By LINDEN GROSS, Author, Writing Coach & Copywriter
It had been a tough day. But there’s just nothing like deliciously creative sushi a couple of flights of sake in the company of good friends to lift one’s spirits.
We decided to sit at Kanpai’s sushi bar so that we could partake in the Omakase, which literally means chef’s choice. We told the chef about the foods we didn’t care for let him take over. Ordering this tasting dinner of dishes on off the menu turned out to be a stellar move. The fact that we didn’t have to make a single decision all night was just a bonus.
Our delightful sushi chef Ian started us out with a small portion of seaweed salad slightly chilled red crab that tasted like it had just crawled out of the ocean.
Next came one of my favorite dishes of the evening—two pieces each of melt-in-your-mouth bigeye tuna hamachi (yellowtail tuna), each dotted with a cilantro leaf served with white soy sauce, lemon juice, olive oil, Thai chili a sprinkling of golden tobiko (flying fish roe). The citrus hit first, followed by enough heat from the chili to lightly sear my lips. “If this were a guy, I’d want to take him home,” I blurted out before I could stop myself.
The king salmon had a tough act to follow, but wrapped around a blanched asparagus tip topped with crispy fried leeks salmon roe, it more than held its own. The wild Alaskan albacore with tempura jalapeño creamy avocado in a sauce of blood orange olive oil ponzu (a citrus-based sauce with soy), however, was a revelation. The dish provided a concerto of contrasts, with the still warm jalapeño tempura playing off the coolness of the albacore, the hint of sweetness from the blood orange olive oil flirting with the whisper of spice that lingered in the pepper.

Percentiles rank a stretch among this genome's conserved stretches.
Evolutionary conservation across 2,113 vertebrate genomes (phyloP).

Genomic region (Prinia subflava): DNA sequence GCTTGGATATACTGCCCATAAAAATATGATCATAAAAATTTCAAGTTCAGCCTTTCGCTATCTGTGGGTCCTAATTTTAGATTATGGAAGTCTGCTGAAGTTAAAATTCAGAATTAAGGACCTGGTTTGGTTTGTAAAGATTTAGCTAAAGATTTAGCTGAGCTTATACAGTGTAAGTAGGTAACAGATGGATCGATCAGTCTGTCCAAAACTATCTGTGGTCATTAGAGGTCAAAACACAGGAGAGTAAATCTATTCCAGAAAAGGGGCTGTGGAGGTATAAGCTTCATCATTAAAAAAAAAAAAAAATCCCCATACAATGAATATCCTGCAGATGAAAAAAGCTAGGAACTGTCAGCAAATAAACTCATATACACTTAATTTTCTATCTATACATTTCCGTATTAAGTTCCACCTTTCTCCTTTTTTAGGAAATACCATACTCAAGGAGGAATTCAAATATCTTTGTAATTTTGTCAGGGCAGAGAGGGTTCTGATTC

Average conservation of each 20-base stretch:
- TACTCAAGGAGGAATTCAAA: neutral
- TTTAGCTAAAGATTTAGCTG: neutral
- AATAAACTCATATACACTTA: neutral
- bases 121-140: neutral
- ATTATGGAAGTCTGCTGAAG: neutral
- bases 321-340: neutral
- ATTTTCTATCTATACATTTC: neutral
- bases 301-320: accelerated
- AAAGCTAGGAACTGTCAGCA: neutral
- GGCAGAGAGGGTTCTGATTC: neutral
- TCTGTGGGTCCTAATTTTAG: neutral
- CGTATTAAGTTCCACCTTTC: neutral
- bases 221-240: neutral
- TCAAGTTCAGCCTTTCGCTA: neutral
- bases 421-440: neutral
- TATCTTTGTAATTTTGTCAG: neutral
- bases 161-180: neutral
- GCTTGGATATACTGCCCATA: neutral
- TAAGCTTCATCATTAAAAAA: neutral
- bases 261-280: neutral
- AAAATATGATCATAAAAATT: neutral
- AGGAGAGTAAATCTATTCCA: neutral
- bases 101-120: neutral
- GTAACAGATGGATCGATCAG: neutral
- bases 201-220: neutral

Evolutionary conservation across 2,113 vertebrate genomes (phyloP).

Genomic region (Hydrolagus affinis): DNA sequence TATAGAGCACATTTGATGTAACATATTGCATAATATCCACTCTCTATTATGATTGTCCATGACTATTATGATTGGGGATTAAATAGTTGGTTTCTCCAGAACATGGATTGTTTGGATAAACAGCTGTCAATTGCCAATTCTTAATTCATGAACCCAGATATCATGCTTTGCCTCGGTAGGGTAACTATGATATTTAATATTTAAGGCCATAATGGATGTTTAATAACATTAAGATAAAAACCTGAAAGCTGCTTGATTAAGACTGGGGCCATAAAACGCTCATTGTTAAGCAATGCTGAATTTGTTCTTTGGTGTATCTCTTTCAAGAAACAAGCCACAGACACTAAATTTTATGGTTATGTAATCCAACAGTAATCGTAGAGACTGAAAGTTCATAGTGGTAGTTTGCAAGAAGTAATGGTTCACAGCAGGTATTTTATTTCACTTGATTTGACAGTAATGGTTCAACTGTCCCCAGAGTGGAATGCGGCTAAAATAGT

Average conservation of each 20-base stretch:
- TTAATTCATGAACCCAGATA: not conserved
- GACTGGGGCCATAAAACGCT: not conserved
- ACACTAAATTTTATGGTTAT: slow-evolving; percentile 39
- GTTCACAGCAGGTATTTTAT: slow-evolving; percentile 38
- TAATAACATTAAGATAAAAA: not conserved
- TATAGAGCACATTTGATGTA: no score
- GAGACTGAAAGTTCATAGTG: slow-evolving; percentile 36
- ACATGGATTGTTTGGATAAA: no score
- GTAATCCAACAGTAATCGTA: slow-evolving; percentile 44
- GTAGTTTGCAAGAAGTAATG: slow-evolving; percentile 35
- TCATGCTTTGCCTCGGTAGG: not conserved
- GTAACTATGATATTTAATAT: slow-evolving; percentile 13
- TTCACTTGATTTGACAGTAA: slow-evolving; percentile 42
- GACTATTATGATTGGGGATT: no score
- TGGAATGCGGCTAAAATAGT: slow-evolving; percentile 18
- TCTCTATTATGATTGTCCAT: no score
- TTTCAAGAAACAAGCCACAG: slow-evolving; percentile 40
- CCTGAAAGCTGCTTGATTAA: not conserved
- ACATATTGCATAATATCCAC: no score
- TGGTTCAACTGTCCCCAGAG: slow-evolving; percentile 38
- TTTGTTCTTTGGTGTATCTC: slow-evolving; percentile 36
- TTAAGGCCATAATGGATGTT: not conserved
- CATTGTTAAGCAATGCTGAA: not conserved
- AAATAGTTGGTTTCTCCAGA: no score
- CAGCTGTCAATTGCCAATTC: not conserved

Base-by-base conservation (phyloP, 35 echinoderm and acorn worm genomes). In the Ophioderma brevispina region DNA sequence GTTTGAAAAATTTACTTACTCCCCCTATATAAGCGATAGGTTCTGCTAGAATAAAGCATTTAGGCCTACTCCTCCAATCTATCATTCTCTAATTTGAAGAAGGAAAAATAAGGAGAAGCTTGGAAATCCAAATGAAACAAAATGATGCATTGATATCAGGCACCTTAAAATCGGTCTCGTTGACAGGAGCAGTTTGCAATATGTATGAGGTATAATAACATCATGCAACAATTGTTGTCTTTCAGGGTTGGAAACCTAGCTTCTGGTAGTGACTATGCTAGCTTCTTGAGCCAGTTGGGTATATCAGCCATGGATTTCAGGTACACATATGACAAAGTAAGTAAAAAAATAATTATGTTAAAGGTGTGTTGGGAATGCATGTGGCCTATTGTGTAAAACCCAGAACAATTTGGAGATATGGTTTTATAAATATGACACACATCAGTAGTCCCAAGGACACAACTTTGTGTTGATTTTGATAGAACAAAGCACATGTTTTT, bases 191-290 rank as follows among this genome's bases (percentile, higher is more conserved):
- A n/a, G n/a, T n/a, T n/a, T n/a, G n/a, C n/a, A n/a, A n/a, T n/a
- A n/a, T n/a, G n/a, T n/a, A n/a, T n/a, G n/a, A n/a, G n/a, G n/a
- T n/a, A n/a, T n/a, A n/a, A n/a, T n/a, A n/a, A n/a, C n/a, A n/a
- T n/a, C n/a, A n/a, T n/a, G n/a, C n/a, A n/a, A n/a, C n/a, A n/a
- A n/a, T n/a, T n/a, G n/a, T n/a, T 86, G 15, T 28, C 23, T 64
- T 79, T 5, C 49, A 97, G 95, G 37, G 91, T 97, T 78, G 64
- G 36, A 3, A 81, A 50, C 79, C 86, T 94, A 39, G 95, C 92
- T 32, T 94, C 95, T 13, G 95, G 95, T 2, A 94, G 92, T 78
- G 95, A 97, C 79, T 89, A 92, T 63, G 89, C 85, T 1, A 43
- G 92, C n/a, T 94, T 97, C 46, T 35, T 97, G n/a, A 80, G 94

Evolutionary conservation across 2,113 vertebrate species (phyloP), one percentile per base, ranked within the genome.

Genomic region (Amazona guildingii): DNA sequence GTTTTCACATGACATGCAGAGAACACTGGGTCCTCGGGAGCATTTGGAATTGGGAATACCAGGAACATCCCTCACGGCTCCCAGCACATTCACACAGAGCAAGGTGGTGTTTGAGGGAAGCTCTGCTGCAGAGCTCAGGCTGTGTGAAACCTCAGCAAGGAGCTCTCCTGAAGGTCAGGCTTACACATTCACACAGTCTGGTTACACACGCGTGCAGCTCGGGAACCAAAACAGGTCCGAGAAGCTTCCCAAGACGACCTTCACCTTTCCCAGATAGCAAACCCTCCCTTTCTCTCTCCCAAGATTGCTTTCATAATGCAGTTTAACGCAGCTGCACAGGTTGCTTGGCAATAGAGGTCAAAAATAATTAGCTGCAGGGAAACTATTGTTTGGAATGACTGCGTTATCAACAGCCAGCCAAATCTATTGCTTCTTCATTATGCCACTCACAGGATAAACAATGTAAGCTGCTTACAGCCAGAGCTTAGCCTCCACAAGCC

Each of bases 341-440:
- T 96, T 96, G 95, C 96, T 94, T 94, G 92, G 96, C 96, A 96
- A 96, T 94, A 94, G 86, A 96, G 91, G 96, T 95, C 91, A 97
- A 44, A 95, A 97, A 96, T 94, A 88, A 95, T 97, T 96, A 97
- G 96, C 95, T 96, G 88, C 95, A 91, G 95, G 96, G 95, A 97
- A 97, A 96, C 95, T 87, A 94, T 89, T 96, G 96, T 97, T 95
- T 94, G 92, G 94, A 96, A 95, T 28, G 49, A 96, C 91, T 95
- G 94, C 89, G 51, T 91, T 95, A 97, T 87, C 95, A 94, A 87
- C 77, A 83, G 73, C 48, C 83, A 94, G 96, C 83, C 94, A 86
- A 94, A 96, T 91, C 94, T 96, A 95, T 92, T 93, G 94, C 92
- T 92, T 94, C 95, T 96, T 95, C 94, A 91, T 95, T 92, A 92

Two dishes with a sense of humor followed. Green Eggs Ham proved to be yellowtail tuna wrapped around rice topped with wasabi tobiko, a fried quail egg a sprinkle of Maldon sea salt, known for its big flakes. “It’s like breakfast in Japan,” said one of my friends. Now there’s a breakfast I could get used to. After an interlude of bocarones (fresh Spanish anchovies) served in a lemony sauce, we were each presented with Kanpai’s version of a broiled tomato. The yellow fin tuna wrapped around rice topped with warm, creamy Dynamite Scallops browned under a broiler was as lovely to look at as it was to eat.
We weren’t done yet. The Yakuza roll, which featured ahi tempura-fried jalapeño wrapped in rice draped with pieces of tender seared beef tenderloin, worked for me when I deconstructed it. Together the beef the fish seemed to fight each other. Eaten separately, I felt like a got a yummy twofer. Our final roll combined hamachi unagi (eel) wrapped in cucumber served with a sweet eel sauce. It was so yummy that it could have served as dessert. But I’m glad it wasn’t.
Most sushi restaurants don’t really shine in the dessert department. Kanpai is a notable exception. The desserts, which are all made in house, are both beautiful delicious. “That makes me so happy,” murmured one of my two dining companions when we were presented with the dessert platter. I was pretty happy myself after I tasted the green tea cheesecake, the vanilla crème brulée (“that’s the best one I’ve had in this town,” announced our other dining companion) the trio of toasted coconut, ground pumpkin seed green tea ice-creams.
Since its opening in February 2005, Kanpai has been voted Bend’s “best sushi” for five years running. Combine that with the warm ambiance friendly service, the fact that the restaurant offers hormone- antibiotic-free meats from local farms along with wild-caught fish shellfish whenever available, you have a winning combination. Cheers (or Kanpai as they say in Japan) to Kanpai.